Now that you've made some important decisions about your tutor, it's time to do a little research. The first question is: Where should I look? You actually have a lot of options. Just like when you go shopping for a new car, you shouldn't limit your options just to what's available in one location. Instead, you can begin your search by talking with your child's teacher. They may be able to give you suggestions for a good tutor in your area. If not, they may be able to give you some ideas of places to look and things to look for.
Craigslist is a great resource (http://stlouis.craigslist.org/ for the St. Louis area. (For those of you outside the St. Louis Metro area, there are links on this page to take you to the listings for your city and state.) Of course, the downside to using Craigslist is that everyone can hide behind anonymity. However, you will be interviewing your prospective tutors before you hire them, so that doesn't have to be a problem. Another great source is WyzAnt.com. WyzAnt is a well-respected directory of tutors. There are tens of thousands of tutors listed. A tutor's profile can include information about the tutor's experience and education, as well as a picture of the tutor and a description of what they do. You will see the rate the tutor charges, the subjects offered, and their location. You can check out my WyzAnt profile at http://www.wyzant.com/Tutors/B_D_Tutoring. There are many other, less well-used used directories of tutors. Some of these are https://www.uniiverse.com/, https://www.care.com, https://www.sittercity.com, https://apps.facebook.com/youandischool/, and http://www.geektutors.com/ to name a few. If you decide to go with a chain, some of the more popular and larger chains in the St. Louis area include: TutorDoctor, Sylan Learning Center, Kumon Center, and Mathnasium. There are many smaller companies available.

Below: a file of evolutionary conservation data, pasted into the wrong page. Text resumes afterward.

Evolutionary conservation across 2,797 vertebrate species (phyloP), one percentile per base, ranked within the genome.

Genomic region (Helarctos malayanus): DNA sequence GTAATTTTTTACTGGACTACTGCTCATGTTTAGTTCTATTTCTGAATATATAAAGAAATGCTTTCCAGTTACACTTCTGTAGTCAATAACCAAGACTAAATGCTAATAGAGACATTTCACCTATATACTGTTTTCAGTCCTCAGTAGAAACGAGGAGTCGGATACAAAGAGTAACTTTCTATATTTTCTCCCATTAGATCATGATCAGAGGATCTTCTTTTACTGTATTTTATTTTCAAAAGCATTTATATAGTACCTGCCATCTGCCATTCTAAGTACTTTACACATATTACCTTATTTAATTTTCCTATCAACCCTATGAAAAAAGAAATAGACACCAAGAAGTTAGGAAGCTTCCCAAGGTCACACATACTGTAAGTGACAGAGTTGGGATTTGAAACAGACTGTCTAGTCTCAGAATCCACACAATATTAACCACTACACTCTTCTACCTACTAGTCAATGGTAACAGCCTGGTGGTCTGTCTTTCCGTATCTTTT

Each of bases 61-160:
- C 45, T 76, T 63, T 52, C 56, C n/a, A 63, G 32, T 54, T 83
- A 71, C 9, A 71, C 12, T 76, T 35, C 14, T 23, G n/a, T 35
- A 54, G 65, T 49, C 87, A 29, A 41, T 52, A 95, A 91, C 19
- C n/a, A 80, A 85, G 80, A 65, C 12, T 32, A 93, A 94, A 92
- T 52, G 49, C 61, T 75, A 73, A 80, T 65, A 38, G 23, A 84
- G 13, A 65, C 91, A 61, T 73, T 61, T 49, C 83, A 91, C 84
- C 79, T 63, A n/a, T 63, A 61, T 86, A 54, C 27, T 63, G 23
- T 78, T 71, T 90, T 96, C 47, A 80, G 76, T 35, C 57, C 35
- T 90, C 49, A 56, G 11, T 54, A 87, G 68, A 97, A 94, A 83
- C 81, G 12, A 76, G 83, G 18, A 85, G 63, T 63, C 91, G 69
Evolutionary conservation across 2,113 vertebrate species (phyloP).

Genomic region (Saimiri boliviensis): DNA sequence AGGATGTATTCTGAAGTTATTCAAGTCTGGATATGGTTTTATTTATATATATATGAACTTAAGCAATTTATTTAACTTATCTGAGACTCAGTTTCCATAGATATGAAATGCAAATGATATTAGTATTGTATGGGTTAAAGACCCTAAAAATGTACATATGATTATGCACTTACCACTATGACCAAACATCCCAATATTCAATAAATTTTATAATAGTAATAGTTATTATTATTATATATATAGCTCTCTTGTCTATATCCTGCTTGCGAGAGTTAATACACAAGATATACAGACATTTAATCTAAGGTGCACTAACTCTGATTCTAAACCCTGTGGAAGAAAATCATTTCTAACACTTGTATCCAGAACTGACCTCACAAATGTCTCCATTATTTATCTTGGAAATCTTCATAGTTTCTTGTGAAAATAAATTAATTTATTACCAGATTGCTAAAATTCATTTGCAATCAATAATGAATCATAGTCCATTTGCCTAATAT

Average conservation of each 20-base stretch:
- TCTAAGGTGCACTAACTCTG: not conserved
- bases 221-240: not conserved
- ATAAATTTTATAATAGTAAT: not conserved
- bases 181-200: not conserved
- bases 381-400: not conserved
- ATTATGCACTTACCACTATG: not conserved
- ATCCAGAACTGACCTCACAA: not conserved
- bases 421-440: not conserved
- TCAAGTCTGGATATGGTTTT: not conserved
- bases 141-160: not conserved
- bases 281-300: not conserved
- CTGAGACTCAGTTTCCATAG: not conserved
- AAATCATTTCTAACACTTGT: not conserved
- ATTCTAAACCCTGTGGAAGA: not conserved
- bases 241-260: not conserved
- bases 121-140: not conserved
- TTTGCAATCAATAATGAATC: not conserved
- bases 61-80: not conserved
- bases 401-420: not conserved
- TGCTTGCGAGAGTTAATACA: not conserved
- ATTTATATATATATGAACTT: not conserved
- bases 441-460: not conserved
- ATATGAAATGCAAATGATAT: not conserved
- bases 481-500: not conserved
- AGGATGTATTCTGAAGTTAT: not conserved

Now that you have a few places to look, should you jump in and start contacting tutors? NO! Before even speaking to one tutor, you need to see what's available. After seeing what your options are, you need to do a little comparison shopping. What's the going rate for tutors in your area? What's the difference in rates between those that are certified teachers and those that aren't? Between tutors with degrees and those without? Between private tutors and companies? See if you can find tutors that do most of the things you listed yesterday. Will you be able to find what you're looking for? How much should you expect to pay? If you can't find tutors that are offering what you want, are all the things on your list non-negotiable? Are you willing to accept less than you originally planned? If you do find tutors that offer what you want in your area, you're ready to start talking!
Join us tomorrow when we talk about what you should expect when you talk with and meet your prospective tutors.
With the choices among tutors seemingly endless, the task of choosing the right one may seem overwhelming. However, there are several things you can do to help make your decision a little easier and help you choose the RIGHT tutor for you.